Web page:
The keepers and vet team knew that the cheetah training was a huge project for them. If they could achieve this with one of the wariest species that they had, could they achieve this with even more of the animals they care for?

The two male cheetahs are very closely bonded and appearhealthy. However, the vets wanted to ensure their kidneys were
functioning normally since they are now 13 years old, and cats often develop kidney issues with age. To avoid anaesthesia, the vet team and keepers decided to test an alternative way to monitor the cheetah’s health.

So, by using food, they trained the cheetahs into a fenced-off area adjacent to their living space, where they would learn to lie down to get their treat. A small hole was cut into the fence to allow the keeper to gently pull the cheetah’s tail through whilst it was distracted. This allows the vet team to collect blood samples and take accurate blood pressure readings.

This reduces the stress for the animals, whilst allowing the veterinary team to be incredibly proactive with their care, watching for any change of vitals.

The Cheetah project was a huge success, and since this breakthrough, many of the species have been trained in certain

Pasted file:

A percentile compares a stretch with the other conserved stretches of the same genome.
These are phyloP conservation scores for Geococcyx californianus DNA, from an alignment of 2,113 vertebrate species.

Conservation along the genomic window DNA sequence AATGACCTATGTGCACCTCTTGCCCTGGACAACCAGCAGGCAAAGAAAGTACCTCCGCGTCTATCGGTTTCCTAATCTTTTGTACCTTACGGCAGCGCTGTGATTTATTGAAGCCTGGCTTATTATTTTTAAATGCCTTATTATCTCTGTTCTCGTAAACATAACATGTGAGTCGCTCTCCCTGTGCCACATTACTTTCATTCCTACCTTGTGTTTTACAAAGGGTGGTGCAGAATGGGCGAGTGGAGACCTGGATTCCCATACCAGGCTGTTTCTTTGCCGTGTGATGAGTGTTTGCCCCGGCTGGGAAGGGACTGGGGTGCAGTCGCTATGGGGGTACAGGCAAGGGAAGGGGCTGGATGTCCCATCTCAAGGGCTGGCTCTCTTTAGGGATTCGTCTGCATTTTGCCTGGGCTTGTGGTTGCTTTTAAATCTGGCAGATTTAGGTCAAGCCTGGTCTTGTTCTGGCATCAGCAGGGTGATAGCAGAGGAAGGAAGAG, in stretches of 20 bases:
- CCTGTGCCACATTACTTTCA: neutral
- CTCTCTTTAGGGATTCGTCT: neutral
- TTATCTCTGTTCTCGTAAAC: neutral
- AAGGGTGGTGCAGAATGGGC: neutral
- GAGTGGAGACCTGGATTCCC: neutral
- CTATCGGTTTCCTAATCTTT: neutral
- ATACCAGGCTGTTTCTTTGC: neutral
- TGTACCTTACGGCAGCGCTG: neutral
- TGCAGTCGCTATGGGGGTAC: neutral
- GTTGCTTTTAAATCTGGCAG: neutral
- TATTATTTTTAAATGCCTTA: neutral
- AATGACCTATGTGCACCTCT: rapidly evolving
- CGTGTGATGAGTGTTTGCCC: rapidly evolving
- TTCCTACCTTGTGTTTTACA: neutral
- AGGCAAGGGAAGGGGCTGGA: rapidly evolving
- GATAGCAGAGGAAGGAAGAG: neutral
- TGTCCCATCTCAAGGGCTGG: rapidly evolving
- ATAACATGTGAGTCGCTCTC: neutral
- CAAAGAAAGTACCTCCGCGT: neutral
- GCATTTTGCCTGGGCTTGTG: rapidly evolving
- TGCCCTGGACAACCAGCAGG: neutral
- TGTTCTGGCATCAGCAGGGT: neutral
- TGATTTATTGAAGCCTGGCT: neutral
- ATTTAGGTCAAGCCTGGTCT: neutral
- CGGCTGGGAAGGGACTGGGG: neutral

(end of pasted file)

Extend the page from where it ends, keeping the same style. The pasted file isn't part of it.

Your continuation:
ways to improve their care. The beautiful European brown bears will happily walk onto the scales and have their paws and claws checked whilst distracted by watered-down honey. The Red River hogs allow infrared light therapy for their
arthritis. The list doesn’t stop there.

Teresa Horspool (VN) said: “The trick is to always make it a positive experience for the animals, they are wild animals, and this is how we want them to stay. This means being accepting that some days it doesn’t go to plan, or some days they just don’t want to. Our keepers are so in tune with the animals they care for that they can generally tell this as soon as we get started. But if it doesn’t go to plan, that’s ok. The animals still get their treat. We never want to leave them feeling like they have had a negative experience. The next day we may try again. If we are getting the readings we need, without stressing the animals out, it doesn’t matter how many attempts it takes. It’s far better than stressing them out unnecessarily.